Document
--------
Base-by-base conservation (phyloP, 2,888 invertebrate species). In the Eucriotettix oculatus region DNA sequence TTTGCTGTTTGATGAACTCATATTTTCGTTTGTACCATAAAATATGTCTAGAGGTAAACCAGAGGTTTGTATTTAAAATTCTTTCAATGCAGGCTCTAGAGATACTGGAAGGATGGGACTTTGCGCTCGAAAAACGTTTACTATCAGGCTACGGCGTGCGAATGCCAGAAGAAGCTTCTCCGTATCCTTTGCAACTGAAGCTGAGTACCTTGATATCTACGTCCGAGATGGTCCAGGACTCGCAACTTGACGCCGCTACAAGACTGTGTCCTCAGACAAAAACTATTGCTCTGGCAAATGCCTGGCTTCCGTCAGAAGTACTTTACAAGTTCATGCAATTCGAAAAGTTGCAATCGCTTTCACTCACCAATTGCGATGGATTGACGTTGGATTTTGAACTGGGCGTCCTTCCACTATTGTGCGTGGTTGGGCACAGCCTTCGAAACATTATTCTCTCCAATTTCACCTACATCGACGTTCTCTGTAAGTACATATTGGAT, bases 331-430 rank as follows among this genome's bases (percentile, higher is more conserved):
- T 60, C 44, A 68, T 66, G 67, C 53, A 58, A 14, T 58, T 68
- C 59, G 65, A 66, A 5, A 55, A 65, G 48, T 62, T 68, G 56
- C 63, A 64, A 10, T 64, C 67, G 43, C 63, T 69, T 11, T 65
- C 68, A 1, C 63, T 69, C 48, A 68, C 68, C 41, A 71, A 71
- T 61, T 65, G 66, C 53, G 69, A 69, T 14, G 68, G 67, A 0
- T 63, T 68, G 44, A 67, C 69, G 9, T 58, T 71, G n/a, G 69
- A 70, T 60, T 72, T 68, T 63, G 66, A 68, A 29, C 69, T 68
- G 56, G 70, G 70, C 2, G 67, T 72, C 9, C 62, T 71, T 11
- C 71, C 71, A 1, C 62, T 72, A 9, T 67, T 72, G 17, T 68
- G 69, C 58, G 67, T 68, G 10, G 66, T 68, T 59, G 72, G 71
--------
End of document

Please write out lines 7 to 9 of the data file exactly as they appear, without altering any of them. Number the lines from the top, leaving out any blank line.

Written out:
- T 63, T 68, G 44, A 67, C 69, G 9, T 58, T 71, G n/a, G 69
- A 70, T 60, T 72, T 68, T 63, G 66, A 68, A 29, C 69, T 68
- G 56, G 70, G 70, C 2, G 67, T 72, C 9, C 62, T 71, T 11